As a destination for tourists and travellers, Dubai is a one-off, with surprises around every corner. Very little about Dubai’s way of life is either mundane or ordinary: it is a place of drama and extremes, of ambition and aspiration. It’s hardly surprising that the city is such a magnet for architects, designers and their like: it offers tax-free living and it’s certainly a place that likes to show off. A shrinking violet Dubai is definitely not!
Dubai is well on course to becoming the number one shopping destination in the world. Its legendary shopping malls offer much more than merely a retail experience – they are places to eat, drink, socialise and relax. If you’re coming here with shopping in mind, don’t forget your travel insurance.
Dubai has often been referred to as ‘tiny but turbocharged’, a phrase that neatly sums up the city’s meteoric growth in the past decade or two. As a tourist destination it is as good as unique, offering superb shopping, accommodation, food and sport, and generally enjoys very favourable weather. Crime is relatively rare, English is widely spoken, and tourists are respected and left alone without being hassled. That said, Dubai is still relatively conservative by Western standards where drunkenness and swearing in public are simply not tolerated. With that in mind, travel insurance is essential.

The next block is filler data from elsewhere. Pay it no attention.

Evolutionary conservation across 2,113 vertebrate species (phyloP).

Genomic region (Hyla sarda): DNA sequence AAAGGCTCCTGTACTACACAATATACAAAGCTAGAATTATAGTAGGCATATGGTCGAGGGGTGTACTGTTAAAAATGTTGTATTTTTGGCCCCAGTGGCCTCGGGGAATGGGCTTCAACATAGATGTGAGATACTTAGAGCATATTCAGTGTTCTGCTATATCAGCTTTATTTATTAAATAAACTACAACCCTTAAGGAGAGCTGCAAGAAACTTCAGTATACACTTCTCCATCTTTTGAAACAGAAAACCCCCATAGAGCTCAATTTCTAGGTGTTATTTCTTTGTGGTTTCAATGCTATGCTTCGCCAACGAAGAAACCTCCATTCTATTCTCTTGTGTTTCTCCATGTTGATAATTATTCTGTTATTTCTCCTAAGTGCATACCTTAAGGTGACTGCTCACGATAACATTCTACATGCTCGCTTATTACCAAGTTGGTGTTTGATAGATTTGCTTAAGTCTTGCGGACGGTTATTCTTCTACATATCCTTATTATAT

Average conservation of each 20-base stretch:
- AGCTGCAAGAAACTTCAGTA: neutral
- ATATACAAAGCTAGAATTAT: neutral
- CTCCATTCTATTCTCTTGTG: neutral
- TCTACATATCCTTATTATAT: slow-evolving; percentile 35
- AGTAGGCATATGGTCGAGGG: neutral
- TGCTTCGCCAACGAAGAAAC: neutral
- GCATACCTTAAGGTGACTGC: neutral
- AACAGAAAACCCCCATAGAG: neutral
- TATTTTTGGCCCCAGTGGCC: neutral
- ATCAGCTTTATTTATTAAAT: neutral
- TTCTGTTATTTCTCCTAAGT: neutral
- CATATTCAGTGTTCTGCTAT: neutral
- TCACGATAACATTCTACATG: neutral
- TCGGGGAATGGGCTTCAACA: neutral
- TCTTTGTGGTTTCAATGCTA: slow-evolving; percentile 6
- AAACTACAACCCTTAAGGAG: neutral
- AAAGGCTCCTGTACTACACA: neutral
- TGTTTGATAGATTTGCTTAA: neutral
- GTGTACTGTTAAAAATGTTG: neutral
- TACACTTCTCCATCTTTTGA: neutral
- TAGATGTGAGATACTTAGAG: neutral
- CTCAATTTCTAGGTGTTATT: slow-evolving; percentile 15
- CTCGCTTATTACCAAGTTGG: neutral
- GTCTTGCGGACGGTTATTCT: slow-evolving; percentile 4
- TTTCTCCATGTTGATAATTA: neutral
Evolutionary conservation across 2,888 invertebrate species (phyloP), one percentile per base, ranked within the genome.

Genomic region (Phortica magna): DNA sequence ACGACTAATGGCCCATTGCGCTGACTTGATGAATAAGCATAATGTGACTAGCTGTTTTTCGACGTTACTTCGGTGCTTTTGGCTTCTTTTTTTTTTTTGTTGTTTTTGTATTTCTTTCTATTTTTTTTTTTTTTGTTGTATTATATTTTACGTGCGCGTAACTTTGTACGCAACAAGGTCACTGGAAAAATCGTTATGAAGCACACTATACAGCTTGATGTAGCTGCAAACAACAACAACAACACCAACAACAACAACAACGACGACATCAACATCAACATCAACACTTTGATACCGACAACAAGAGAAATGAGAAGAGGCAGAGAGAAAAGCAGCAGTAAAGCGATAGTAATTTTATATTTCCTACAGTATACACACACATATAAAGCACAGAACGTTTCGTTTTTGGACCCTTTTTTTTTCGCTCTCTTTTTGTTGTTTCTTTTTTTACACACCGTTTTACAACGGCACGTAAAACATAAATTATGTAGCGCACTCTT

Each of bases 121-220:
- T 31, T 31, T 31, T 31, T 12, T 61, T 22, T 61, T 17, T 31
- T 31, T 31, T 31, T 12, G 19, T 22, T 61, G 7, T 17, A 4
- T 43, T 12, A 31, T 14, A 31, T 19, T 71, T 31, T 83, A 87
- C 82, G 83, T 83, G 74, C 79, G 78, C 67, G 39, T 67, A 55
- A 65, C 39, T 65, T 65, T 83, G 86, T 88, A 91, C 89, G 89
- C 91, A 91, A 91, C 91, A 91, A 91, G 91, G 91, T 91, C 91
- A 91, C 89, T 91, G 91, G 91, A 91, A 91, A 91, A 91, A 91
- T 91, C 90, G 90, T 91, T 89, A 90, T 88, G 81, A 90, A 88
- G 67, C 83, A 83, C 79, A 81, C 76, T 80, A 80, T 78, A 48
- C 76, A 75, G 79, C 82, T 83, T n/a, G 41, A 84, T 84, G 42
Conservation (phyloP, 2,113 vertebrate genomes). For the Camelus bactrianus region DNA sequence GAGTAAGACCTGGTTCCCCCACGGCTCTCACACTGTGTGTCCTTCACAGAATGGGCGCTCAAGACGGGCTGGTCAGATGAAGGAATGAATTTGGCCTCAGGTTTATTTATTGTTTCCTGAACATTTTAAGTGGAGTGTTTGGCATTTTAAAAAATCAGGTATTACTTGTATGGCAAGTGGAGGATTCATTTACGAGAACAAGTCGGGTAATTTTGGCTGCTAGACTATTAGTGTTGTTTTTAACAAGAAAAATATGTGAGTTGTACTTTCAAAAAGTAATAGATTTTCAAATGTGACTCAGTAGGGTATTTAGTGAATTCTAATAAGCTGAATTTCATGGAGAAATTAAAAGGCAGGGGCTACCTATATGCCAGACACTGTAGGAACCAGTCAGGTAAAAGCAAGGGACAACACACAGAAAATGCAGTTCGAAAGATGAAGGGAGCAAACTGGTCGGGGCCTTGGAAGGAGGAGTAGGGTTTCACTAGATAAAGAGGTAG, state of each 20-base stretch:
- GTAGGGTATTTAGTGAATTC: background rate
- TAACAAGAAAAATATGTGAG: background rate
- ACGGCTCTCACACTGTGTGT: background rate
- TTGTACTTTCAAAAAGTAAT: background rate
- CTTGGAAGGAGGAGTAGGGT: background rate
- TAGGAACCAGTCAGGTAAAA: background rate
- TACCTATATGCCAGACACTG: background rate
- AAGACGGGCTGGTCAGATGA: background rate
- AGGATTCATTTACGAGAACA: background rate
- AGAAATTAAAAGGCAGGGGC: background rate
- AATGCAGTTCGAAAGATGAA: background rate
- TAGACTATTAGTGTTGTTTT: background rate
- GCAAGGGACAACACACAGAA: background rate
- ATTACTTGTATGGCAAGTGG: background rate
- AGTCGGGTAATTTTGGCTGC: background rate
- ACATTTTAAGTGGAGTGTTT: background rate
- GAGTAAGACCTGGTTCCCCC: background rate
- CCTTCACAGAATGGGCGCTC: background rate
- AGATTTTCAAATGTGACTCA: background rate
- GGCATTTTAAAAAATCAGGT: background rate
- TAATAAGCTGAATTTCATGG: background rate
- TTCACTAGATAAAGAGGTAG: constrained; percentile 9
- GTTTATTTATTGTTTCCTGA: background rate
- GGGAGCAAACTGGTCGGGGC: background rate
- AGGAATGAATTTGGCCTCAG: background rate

The social and cultural divides evident in Dubai are striking, especially to the first-time visitor, and they are not to everyone’s taste. The population is split between Emiratis themselves (who at 10% of the population are in a minority), expat Europeans and Americans, and workers from the developing world, particularly from India.
Despite the global economic downturn, Dubai recorded a 1.7% increase in economic growth during the first quarter of 2011 and unemployment remained low. Tourism continues to prosper, with 30 new hotels having opened in 2011. To that end, the city is on track to reach the targets set in the Dubai Strategic Plan for 2015. One of the central parts of this plan is a new cruise terminal to boost cruise tourism. Another – and one which says a lot about Dubai – is the launch of a new hotel classification system to categorise the five-star properties into platinum, gold and silver categories. The standard of accommodation is generally high, although if you do find yourself staying in a cheaper hotel, ensure you have travel insurance.
One of the city’s most popular attractions for tourists is Dubai Museum. Appropriately enough, it is housed in one of the city’s oldest buildings. It offers a comprehensive overview of Dubai’s history and heritage. This is after all a city which only thirty years ago was little more than a desert settlement.
As with any destination, taking out travel insurance ahead of your trip to Dubai is highly recommended. If unforeseen events do occur, having your travel insurance to fall back on will save you a huge amount of time and money.